Is it uncommon that the same invention is discovered multiple times? Multiple times by different people? At the same time? It is indeed surprising to see something like that, however if you look back at the history of science, it is not that uncommon. I know that lightning rod has been independently invented by at least two people in the middle of 18th century. What was so special then that allowed such independent break-through?
For a centuries great mathematicians were troubled by Euclid's fifth postulate. It felt somewhat unnatural compared to the first four, the general expectation was that it is not necessary and it can be derived from the four others. Many tried, yet nobody succeeded. However, at the begging of 19th century things changed. Independently János Bolyai, Nikolaj Lobačevsky and maybe also Gauss discovered that fifth postulate is independent on the others. As such we can have geometries accepting and denying it and yet they'll make sense. Why at that time? Why three people at once?
There are many more cases that exhibit such coincidence. I do not think anyone has reasonable explanation for that, my personal feeling is that each era has something in the air that turns people's attention towards similar problems and tunes their mind to frequencies helping discover similar solutions.
I've been thinking about the laws of proper API design since 2001 and for a long time I believed that I am the only one who cares about such topic. I was pleasantly surprised during the Java One 2005 fully crowded BOF. However I still believed NetBeans is the only organization that does some research in this area. You can imagine how much I was surprised when I found out, at the end of 2005, that Josh Bloch had spent some time thinking about API design too. And that was not enough, my surprise even grew, when I found out that 80% of his observation in his presentation are similar to mine. There must have been something in the air, mustn't it?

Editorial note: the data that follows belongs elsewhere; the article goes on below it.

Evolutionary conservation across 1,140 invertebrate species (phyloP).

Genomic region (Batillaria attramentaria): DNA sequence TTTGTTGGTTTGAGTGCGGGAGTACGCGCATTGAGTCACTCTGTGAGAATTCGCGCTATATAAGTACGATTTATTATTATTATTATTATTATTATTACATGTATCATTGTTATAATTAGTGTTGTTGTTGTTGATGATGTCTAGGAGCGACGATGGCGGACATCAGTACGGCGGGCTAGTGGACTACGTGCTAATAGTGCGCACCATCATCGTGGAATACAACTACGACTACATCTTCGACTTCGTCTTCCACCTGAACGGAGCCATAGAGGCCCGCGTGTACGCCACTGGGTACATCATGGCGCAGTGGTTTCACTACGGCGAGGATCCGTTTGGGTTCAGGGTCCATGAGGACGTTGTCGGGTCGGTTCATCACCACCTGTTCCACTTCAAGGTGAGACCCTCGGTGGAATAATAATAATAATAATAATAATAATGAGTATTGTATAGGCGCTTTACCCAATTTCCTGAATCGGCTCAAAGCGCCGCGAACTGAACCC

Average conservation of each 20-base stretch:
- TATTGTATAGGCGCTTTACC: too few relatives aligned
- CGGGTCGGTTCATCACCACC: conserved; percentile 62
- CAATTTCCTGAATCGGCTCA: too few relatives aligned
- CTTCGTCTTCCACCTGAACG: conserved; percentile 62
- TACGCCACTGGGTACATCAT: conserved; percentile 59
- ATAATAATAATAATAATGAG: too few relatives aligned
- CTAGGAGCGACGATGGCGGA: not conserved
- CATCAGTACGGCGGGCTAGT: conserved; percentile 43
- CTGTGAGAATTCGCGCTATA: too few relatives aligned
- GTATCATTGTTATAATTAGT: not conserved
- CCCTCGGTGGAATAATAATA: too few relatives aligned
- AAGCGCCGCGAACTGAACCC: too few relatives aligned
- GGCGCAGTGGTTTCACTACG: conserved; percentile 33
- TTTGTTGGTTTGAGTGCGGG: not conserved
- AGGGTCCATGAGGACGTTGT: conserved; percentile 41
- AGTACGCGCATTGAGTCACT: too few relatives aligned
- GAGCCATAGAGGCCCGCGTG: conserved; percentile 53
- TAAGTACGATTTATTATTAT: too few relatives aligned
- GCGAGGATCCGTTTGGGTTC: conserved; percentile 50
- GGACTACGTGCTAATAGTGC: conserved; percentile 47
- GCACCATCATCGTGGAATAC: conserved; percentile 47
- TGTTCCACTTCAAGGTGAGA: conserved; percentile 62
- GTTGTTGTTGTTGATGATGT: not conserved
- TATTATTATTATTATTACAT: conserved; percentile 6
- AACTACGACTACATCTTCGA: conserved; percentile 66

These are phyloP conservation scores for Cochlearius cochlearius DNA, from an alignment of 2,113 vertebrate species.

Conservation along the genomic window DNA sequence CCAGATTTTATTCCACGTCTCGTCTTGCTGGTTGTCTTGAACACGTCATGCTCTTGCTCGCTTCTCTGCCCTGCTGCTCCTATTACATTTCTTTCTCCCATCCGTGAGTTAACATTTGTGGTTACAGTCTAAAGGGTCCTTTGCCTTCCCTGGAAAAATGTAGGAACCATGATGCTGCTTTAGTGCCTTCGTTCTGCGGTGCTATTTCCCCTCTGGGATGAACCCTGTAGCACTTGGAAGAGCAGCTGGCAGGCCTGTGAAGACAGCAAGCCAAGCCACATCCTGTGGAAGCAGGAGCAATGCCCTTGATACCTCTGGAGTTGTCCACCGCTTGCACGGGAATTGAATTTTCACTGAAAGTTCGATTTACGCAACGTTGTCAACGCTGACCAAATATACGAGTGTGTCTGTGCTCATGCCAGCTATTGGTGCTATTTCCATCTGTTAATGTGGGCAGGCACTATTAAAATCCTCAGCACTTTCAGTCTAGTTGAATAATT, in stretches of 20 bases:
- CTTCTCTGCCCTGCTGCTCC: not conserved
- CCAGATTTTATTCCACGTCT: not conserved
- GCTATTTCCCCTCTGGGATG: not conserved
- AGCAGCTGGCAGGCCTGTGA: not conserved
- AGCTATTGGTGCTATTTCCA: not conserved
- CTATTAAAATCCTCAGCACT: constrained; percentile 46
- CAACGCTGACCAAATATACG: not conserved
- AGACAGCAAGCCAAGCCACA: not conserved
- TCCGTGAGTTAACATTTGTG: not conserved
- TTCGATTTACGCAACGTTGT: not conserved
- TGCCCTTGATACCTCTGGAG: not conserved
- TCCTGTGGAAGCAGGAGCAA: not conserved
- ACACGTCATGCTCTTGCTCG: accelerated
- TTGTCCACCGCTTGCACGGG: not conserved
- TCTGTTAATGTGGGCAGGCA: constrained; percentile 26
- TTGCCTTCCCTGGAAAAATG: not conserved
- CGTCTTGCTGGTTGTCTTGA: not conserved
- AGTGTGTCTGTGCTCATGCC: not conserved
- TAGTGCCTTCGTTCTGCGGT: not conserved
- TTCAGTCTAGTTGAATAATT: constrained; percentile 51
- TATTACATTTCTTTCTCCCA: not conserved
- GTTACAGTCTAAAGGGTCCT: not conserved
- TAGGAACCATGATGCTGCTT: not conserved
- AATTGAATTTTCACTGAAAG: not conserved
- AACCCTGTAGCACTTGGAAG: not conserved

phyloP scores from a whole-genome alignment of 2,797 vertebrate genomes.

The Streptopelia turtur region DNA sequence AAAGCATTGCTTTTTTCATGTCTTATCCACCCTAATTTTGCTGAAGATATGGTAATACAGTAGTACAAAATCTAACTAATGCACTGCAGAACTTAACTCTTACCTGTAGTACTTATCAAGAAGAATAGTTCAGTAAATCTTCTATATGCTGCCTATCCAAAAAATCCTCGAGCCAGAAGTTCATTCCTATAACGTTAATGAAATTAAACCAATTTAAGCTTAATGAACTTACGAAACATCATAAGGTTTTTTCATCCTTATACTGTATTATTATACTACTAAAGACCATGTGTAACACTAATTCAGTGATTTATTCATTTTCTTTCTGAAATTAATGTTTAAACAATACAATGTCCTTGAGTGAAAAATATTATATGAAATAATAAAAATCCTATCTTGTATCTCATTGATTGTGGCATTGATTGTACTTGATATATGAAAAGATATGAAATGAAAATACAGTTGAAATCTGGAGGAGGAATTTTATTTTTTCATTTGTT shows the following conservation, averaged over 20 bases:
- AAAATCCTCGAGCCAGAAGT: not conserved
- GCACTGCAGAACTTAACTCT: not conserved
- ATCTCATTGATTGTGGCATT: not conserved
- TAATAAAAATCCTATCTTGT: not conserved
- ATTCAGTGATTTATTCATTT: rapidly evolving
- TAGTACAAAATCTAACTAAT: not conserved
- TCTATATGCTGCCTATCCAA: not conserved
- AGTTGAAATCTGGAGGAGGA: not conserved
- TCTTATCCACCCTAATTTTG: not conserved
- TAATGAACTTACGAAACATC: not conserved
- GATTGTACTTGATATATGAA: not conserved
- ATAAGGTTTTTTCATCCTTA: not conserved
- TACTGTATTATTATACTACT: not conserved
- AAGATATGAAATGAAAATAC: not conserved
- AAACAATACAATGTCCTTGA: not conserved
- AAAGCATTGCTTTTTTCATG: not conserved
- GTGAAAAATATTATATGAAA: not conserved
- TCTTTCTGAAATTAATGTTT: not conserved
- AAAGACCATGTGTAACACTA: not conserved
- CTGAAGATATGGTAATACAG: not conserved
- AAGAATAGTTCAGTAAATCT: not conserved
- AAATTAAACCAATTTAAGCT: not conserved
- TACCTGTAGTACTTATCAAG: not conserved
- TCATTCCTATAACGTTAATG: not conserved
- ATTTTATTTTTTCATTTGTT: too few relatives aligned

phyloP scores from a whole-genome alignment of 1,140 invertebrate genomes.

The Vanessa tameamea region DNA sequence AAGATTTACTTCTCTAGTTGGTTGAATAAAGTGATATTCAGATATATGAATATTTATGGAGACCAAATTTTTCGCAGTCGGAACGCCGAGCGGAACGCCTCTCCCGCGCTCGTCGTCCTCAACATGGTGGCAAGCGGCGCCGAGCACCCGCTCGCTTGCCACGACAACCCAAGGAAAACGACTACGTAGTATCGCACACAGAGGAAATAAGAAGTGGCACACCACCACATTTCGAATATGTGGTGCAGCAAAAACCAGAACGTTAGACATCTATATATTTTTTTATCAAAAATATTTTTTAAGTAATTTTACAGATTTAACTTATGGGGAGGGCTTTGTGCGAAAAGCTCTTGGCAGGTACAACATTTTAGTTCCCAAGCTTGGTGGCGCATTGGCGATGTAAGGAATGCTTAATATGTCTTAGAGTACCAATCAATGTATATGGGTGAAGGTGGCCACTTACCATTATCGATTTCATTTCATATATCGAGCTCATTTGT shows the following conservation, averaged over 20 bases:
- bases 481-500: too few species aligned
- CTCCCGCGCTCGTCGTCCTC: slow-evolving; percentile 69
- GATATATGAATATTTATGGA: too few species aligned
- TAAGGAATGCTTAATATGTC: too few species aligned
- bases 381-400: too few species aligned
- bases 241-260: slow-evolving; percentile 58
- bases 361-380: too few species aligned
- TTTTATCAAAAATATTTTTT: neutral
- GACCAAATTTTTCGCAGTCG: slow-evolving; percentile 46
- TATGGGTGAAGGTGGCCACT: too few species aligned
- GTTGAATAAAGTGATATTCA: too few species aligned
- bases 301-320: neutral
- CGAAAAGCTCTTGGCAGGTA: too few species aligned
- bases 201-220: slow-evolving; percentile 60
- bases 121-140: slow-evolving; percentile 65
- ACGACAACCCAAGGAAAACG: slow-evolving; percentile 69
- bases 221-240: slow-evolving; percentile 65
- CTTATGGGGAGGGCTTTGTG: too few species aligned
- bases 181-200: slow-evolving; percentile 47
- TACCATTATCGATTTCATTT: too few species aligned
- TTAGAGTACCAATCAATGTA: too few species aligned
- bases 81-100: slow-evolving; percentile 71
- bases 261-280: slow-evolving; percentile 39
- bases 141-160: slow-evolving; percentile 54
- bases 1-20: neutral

As one comment stated: These things are a lot in Jaroslav Tulach's new book. Only real difference is that 'diamonds' above are 'stars' there. This comment brings us to the title of this post. Things looking similar at first sight may not be same underneath. At the end of 2005, most of the ideas were ready. They just waited for someone to put them into a book. When I finally began to write TheAPIBook, I was searching proper allegory to introduce the reader to the special context of API design. I knew the diamonds methaphor, but I could not use it, as I believe it is missing something important!
There is a significant difference between diamonds and stars. While diamonds are said to be forever, nobody considers stars eternal. As such the allegories are not the same. They are in fact quite different. If you get through the Practical API Design book to chapter 15 and chapter 19, you'll find out that if you have good support from runtime container, properly versioned APIs and you know how to allow co-existence of multiple versions of similar APIs, you can make your old APIs disappear, yet keep backward compatibility. Of course, this is not a common operation, just like stars do not burn out everyday. However, if you really need to, you can send your API (aka your star) towards a black hole and make it disappear there. Moreover, you can do it in a completely user driven way, where the speed of dying is driven by number of remaining users of the old API, e.g. observers of your star. This is all possible and the NetBeans project done that few times.
In short, although APIs look eternal, they are not forever, they are more like stars.